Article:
German Tax Revenue Boosted by EUR 30 Billion

May 11, 2012 Taxation in Germany

German Tax Revenue Boosted by EUR 30 Billion BERLIN – Germany is looking at decreasing taxes and slashing the national budget deficit, after forecasts for tax collections in the near future were raised.

On May 10th the Finance Ministry of Germany Wolfgang Schaeuble announced that the forecast for taxes to be collected over the next five years has been revised upwards by an estimated EUR 29.4 billion.

In the year 2012 the government of Germany now expects to collect EUR 596.5 billion, which is approximately EUR 4.6 billion higher than previously forecasted.

For 2013 the level of the expected tax revenues have been raised by EUR 5 billion to EUR 618.1 billion.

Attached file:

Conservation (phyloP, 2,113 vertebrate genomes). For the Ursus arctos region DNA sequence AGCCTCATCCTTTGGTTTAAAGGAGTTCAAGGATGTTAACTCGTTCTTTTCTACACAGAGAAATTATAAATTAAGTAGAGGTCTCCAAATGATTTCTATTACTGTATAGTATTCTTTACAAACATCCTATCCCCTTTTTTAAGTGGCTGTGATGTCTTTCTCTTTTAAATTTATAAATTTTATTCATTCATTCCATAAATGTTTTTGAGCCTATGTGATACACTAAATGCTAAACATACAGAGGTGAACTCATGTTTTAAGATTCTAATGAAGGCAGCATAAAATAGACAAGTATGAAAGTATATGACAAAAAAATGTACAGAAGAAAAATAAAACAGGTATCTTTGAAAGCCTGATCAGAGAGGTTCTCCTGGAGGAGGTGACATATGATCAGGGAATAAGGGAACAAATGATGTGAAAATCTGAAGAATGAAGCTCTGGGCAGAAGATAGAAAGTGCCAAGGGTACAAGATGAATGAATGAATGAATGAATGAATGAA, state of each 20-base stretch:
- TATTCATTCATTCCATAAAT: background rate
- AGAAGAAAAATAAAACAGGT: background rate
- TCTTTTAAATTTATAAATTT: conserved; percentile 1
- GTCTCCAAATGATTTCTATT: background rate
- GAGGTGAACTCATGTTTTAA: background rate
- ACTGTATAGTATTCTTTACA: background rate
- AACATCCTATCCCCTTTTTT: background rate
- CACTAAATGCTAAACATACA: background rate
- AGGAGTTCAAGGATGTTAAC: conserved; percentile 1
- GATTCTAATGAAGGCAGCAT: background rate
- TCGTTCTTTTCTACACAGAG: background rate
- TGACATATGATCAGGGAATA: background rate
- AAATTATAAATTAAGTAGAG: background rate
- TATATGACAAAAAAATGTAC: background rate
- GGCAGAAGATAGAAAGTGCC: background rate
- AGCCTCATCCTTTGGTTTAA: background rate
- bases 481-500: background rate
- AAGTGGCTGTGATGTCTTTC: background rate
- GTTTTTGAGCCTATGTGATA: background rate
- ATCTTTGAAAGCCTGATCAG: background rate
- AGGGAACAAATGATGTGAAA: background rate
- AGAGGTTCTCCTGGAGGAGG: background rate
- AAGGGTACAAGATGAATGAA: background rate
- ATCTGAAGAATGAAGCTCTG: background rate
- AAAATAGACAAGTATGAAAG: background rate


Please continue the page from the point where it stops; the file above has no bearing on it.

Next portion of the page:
Over the course of 2014, the government is expected to collect a total of EUR 642.1 in tax revenues, which is EUR 6.4 billion higher than previously expected.

Throughout 2015 and 2016 the tax revenue is expected to be as high as EUR 664.7 billion and 687.3 billion, as the prognosis is now raised by EUR 6.2 billion and EUR 7.2 billion respectively.

The new estimates were agreed upon at a recent meeting of a panel of tax experts from the Finance Ministry of Germany and the central bank of Germany.

Commenting on the revised forecasts, Wolfgang Schaeuble said that Germany is “…on the right fiscal policy path of consolidation and providing growth impetus.”

He added that the extra funds would be used to reduce the budget deficit to 0.35 percent of GDP by 2016, while allowing the government some fiscal breathing room to consider reduction to personal taxes or increases to tax free allowances for individuals.

Photo by Niina ? C